Details of all the wines tasted will appear in Jancis’s tasting notes but the evening got off to a great start with apparently unlimited quantities of Veuve Clicquot 2002 that also went very well with our first course of a plate of gravad lax alongside several slices of raw sea bass. There then followed pairings of a Greek and French wine alongside two meat courses, a chicken coq au vin and a Greek alternative, followed by several slices of chateaubriand cooked in the style of the two different countries. This dish was followed by three French cheeses and, finally, a Greek dessert. It was a process that turned what could have been a rather tedious event into something that proved to be fun.
We met Dinos and Panos again for lunch at Cookoovaya close to the Hilton at 2 pm, late for anglo-saxon stomachs but early for Greek ones with many Greeks arriving for lunch closer to 3 pm.
This restaurant, which opened just over a year ago, is unusual in several respects. Firstly it is run by a combination of five different chefs, identical twins Spyros and Vangelis Liakos, Pericles Koskinas, Nikos Karathanos and Manos Zournatzis, plus an executive chef, all of whom came from respected kitchens. Two of them are partners in Base Grill while another, Pericles Koskinas, is highly regarded for his knowledge of, and use of, Greek herbs. When Karathanos approached our table, having just arrived and having swiftly changed into his chef’s whites, he was able to claim, ‘Whatever you enjoyed, I’ve just cooked, whatever you didn’t, it was one of the others!’
Secondly, it comes as a shock to see smoking in public still tolerated. The dining room that stretches across a whole block with windows on either side is modern and very well equipped with an open kitchen running the entire length. It boasts a non-smoking and a smoking section with nothing to prevent the smoke drifting from one side to the other. It was professionally interesting to watch the waiting staff walking around with their collection of empty ashtrays and just as interesting to spot a couple of the chefs who, rather than smoke inside, went outside to do so. Finally, there is the thumping music, a constant in every single Athenian restaurant we visited.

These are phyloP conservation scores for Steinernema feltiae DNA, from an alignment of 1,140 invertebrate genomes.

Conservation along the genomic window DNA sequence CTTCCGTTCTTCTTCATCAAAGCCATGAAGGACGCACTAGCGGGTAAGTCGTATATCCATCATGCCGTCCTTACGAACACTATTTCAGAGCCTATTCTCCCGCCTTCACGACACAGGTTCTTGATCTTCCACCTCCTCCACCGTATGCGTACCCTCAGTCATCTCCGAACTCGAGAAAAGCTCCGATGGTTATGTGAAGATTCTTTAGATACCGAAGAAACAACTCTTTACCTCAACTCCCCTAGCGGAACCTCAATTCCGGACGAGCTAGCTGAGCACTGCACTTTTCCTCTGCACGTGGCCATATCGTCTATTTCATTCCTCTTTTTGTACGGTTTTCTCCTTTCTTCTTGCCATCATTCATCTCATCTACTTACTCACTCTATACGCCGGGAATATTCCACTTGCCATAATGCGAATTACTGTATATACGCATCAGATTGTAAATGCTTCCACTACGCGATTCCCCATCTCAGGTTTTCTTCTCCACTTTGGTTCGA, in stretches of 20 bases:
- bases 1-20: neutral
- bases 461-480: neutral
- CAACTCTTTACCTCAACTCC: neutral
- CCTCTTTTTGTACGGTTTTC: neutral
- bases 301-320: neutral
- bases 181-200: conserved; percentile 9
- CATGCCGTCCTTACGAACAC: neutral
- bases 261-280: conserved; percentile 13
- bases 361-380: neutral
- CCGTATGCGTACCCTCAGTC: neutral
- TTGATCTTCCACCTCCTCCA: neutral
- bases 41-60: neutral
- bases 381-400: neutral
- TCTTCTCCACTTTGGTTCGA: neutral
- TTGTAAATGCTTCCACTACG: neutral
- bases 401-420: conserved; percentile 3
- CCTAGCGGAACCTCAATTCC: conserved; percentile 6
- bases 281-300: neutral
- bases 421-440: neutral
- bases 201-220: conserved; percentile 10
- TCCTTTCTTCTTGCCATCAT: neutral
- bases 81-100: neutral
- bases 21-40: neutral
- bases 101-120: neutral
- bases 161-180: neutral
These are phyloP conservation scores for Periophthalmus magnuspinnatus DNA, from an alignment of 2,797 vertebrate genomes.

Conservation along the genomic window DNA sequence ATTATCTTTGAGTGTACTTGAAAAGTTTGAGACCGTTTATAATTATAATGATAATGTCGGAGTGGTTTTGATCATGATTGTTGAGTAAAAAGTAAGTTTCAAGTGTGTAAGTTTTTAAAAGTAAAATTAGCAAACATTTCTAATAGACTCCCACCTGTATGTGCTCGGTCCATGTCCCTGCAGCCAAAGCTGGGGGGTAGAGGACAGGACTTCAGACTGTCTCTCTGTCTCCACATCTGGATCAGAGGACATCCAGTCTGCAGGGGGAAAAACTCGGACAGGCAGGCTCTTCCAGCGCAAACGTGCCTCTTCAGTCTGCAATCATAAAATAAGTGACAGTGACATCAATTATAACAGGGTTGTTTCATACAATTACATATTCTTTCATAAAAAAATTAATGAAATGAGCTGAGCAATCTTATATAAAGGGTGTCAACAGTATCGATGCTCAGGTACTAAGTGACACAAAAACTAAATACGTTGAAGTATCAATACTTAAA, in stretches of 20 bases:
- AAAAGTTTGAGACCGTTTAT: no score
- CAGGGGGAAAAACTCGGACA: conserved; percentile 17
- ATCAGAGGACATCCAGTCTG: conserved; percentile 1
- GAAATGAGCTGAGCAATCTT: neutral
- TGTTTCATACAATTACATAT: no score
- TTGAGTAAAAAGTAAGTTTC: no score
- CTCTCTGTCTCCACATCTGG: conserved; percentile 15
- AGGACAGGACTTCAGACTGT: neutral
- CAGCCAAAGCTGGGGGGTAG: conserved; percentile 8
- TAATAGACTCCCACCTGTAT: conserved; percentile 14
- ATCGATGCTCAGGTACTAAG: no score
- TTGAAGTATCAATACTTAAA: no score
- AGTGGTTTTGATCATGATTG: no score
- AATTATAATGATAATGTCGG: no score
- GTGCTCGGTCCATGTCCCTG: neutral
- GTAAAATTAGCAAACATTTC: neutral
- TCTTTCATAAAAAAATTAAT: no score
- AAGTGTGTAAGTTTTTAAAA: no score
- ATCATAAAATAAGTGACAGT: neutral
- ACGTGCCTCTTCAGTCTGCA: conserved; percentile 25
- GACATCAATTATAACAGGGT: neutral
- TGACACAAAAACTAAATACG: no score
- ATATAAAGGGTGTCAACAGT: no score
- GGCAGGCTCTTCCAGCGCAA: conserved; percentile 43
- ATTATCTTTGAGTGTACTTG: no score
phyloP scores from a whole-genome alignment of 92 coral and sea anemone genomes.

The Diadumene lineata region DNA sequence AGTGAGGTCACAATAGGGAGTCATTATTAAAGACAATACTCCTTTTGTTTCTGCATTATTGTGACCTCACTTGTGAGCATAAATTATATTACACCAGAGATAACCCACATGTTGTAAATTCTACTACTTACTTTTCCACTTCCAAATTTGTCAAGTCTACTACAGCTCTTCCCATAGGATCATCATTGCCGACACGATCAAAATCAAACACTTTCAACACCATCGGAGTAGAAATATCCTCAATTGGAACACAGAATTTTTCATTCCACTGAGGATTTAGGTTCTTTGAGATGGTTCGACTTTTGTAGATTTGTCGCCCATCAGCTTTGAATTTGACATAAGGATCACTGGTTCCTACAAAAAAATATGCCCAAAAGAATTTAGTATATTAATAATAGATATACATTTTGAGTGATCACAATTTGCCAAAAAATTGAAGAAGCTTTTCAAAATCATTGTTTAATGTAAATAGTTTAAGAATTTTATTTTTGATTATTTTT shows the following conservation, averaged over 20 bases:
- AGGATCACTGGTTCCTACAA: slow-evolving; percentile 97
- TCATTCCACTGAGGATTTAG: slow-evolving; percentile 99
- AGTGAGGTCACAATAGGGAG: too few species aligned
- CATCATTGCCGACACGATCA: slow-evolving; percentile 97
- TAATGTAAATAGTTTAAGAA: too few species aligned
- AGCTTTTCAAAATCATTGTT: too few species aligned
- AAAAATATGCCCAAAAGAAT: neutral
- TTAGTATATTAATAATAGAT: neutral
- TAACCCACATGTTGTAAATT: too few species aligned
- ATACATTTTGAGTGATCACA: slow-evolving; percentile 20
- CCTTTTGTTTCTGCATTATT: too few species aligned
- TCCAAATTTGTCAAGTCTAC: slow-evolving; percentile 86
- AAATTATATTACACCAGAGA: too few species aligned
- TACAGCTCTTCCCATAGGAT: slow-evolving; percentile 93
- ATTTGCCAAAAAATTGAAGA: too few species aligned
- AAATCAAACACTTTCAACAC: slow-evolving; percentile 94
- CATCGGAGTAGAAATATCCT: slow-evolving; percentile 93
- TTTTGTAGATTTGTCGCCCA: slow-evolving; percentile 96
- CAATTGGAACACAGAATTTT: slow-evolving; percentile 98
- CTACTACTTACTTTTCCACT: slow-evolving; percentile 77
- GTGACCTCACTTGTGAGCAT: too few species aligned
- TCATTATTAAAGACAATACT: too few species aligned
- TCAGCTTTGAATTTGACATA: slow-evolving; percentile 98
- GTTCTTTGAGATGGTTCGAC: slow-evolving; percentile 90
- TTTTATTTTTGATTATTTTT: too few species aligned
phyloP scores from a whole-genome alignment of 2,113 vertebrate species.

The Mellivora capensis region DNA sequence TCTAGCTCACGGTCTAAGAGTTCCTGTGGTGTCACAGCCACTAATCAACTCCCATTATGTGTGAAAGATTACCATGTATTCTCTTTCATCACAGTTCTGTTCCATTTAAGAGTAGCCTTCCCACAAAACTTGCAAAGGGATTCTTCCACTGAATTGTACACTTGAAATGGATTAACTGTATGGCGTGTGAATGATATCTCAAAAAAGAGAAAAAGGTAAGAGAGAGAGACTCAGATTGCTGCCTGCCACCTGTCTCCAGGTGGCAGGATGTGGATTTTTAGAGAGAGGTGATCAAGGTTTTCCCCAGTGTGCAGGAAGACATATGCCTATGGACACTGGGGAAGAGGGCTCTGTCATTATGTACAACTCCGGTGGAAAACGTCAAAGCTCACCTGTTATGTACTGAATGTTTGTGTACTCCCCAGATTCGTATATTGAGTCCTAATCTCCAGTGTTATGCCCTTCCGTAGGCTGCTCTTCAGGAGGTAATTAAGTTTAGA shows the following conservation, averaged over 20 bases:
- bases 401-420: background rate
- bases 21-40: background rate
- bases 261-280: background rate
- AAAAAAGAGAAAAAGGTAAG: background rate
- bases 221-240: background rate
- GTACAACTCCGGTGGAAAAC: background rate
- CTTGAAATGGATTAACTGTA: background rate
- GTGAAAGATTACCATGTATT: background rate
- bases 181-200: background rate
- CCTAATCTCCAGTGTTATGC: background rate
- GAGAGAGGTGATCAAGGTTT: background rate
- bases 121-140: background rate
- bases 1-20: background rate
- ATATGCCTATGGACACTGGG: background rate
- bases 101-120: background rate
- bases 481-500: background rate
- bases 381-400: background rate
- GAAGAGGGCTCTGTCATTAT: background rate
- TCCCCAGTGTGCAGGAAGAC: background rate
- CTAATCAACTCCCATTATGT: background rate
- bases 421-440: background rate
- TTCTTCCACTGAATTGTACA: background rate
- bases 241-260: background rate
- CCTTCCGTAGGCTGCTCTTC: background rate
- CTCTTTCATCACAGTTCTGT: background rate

We started with an excellent Greek salad, the tomatoes peeled but the skin still on the cucumbers topped with feta; a modern interpretation of an Athenian salad that incorporates potatoes and fish; deep-fried tuna balls; and an open pie topped with minced lamb and egg. We moved on to pieces of bone marrow cut down the middle; a rooster cooked in salt and served on a bed of pasta, tomatoes and mizithra cheese, a young ewe’s milk cheese; slow-cooked veal cheeks; and chortopita, a pie filled with wild greens and herbs.
Desserts included the bougatsa, sweet filo pastry with plenty of sweet vanilla cream and cinnamon ice cream alongside, as seen in the foreground of the picture of Dinos and Panos. With Panos around, there is never any risk of under-ordering.
Cookoovaya 2A Chatzigianni Mexi Street, 11528 Athens; tel +30 210 723 5005. Open daily 13.00-01.00.